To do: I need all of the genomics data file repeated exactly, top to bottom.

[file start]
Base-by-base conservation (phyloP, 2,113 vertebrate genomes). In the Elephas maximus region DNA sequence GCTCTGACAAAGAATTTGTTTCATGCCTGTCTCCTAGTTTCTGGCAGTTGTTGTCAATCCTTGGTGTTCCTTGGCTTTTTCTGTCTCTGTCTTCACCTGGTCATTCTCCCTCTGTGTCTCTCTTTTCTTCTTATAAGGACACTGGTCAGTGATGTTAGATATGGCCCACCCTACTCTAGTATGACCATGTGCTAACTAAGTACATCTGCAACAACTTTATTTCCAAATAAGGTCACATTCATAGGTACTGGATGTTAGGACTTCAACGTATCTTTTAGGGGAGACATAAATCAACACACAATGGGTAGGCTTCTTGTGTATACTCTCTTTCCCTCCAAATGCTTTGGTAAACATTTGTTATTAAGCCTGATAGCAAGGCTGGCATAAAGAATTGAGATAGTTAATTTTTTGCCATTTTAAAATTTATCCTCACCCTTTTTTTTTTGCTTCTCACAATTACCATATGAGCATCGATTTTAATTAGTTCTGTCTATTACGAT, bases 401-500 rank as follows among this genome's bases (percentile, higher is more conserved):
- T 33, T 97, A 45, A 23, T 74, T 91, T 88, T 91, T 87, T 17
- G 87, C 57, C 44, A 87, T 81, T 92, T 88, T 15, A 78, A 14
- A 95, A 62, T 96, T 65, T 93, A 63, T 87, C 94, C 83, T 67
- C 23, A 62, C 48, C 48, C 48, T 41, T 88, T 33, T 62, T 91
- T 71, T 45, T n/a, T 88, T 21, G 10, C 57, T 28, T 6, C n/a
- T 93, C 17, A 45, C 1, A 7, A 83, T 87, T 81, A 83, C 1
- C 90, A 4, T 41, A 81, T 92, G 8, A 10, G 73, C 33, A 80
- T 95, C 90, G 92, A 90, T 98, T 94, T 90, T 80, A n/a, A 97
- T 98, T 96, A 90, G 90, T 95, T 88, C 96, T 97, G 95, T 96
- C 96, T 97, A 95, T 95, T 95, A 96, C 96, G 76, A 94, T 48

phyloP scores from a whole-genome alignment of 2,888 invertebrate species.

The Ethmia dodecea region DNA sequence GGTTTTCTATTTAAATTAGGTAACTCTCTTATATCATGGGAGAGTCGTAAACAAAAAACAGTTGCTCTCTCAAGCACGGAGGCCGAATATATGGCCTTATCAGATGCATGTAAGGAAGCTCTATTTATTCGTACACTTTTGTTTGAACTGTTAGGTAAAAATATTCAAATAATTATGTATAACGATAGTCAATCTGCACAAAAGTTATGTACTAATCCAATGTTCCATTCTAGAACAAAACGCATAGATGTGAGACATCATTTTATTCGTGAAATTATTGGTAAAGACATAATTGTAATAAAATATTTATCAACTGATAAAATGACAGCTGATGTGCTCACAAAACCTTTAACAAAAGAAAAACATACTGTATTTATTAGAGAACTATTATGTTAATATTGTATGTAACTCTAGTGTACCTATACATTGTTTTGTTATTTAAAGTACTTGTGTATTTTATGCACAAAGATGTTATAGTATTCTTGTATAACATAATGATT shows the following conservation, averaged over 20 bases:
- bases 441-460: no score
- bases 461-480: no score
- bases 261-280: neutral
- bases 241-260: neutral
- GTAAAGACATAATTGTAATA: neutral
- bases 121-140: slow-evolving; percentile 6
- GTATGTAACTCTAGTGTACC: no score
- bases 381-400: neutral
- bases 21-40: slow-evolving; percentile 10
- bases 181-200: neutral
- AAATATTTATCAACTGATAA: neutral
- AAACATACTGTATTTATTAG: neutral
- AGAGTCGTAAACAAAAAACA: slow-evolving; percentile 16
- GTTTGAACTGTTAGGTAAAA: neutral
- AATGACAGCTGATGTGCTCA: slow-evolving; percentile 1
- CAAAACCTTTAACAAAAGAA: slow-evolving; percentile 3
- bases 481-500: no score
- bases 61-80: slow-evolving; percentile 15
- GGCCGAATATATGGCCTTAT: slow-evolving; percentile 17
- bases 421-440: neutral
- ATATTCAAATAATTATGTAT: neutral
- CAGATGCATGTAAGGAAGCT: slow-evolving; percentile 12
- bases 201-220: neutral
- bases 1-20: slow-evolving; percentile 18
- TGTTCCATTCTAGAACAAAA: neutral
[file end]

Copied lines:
Base-by-base conservation (phyloP, 2,113 vertebrate genomes). In the Elephas maximus region DNA sequence GCTCTGACAAAGAATTTGTTTCATGCCTGTCTCCTAGTTTCTGGCAGTTGTTGTCAATCCTTGGTGTTCCTTGGCTTTTTCTGTCTCTGTCTTCACCTGGTCATTCTCCCTCTGTGTCTCTCTTTTCTTCTTATAAGGACACTGGTCAGTGATGTTAGATATGGCCCACCCTACTCTAGTATGACCATGTGCTAACTAAGTACATCTGCAACAACTTTATTTCCAAATAAGGTCACATTCATAGGTACTGGATGTTAGGACTTCAACGTATCTTTTAGGGGAGACATAAATCAACACACAATGGGTAGGCTTCTTGTGTATACTCTCTTTCCCTCCAAATGCTTTGGTAAACATTTGTTATTAAGCCTGATAGCAAGGCTGGCATAAAGAATTGAGATAGTTAATTTTTTGCCATTTTAAAATTTATCCTCACCCTTTTTTTTTTGCTTCTCACAATTACCATATGAGCATCGATTTTAATTAGTTCTGTCTATTACGAT, bases 401-500 rank as follows among this genome's bases (percentile, higher is more conserved):
- T 33, T 97, A 45, A 23, T 74, T 91, T 88, T 91, T 87, T 17
- G 87, C 57, C 44, A 87, T 81, T 92, T 88, T 15, A 78, A 14
- A 95, A 62, T 96, T 65, T 93, A 63, T 87, C 94, C 83, T 67
- C 23, A 62, C 48, C 48, C 48, T 41, T 88, T 33, T 62, T 91
- T 71, T 45, T n/a, T 88, T 21, G 10, C 57, T 28, T 6, C n/a
- T 93, C 17, A 45, C 1, A 7, A 83, T 87, T 81, A 83, C 1
- C 90, A 4, T 41, A 81, T 92, G 8, A 10, G 73, C 33, A 80
- T 95, C 90, G 92, A 90, T 98, T 94, T 90, T 80, A n/a, A 97
- T 98, T 96, A 90, G 90, T 95, T 88, C 96, T 97, G 95, T 96
- C 96, T 97, A 95, T 95, T 95, A 96, C 96, G 76, A 94, T 48

phyloP scores from a whole-genome alignment of 2,888 invertebrate species.

The Ethmia dodecea region DNA sequence GGTTTTCTATTTAAATTAGGTAACTCTCTTATATCATGGGAGAGTCGTAAACAAAAAACAGTTGCTCTCTCAAGCACGGAGGCCGAATATATGGCCTTATCAGATGCATGTAAGGAAGCTCTATTTATTCGTACACTTTTGTTTGAACTGTTAGGTAAAAATATTCAAATAATTATGTATAACGATAGTCAATCTGCACAAAAGTTATGTACTAATCCAATGTTCCATTCTAGAACAAAACGCATAGATGTGAGACATCATTTTATTCGTGAAATTATTGGTAAAGACATAATTGTAATAAAATATTTATCAACTGATAAAATGACAGCTGATGTGCTCACAAAACCTTTAACAAAAGAAAAACATACTGTATTTATTAGAGAACTATTATGTTAATATTGTATGTAACTCTAGTGTACCTATACATTGTTTTGTTATTTAAAGTACTTGTGTATTTTATGCACAAAGATGTTATAGTATTCTTGTATAACATAATGATT shows the following conservation, averaged over 20 bases:
- bases 441-460: no score
- bases 461-480: no score
- bases 261-280: neutral
- bases 241-260: neutral
- GTAAAGACATAATTGTAATA: neutral
- bases 121-140: slow-evolving; percentile 6
- GTATGTAACTCTAGTGTACC: no score
- bases 381-400: neutral
- bases 21-40: slow-evolving; percentile 10
- bases 181-200: neutral
- AAATATTTATCAACTGATAA: neutral
- AAACATACTGTATTTATTAG: neutral
- AGAGTCGTAAACAAAAAACA: slow-evolving; percentile 16
- GTTTGAACTGTTAGGTAAAA: neutral
- AATGACAGCTGATGTGCTCA: slow-evolving; percentile 1
- CAAAACCTTTAACAAAAGAA: slow-evolving; percentile 3
- bases 481-500: no score
- bases 61-80: slow-evolving; percentile 15
- GGCCGAATATATGGCCTTAT: slow-evolving; percentile 17
- bases 421-440: neutral
- ATATTCAAATAATTATGTAT: neutral
- CAGATGCATGTAAGGAAGCT: slow-evolving; percentile 12
- bases 201-220: neutral
- bases 1-20: slow-evolving; percentile 18
- TGTTCCATTCTAGAACAAAA: neutral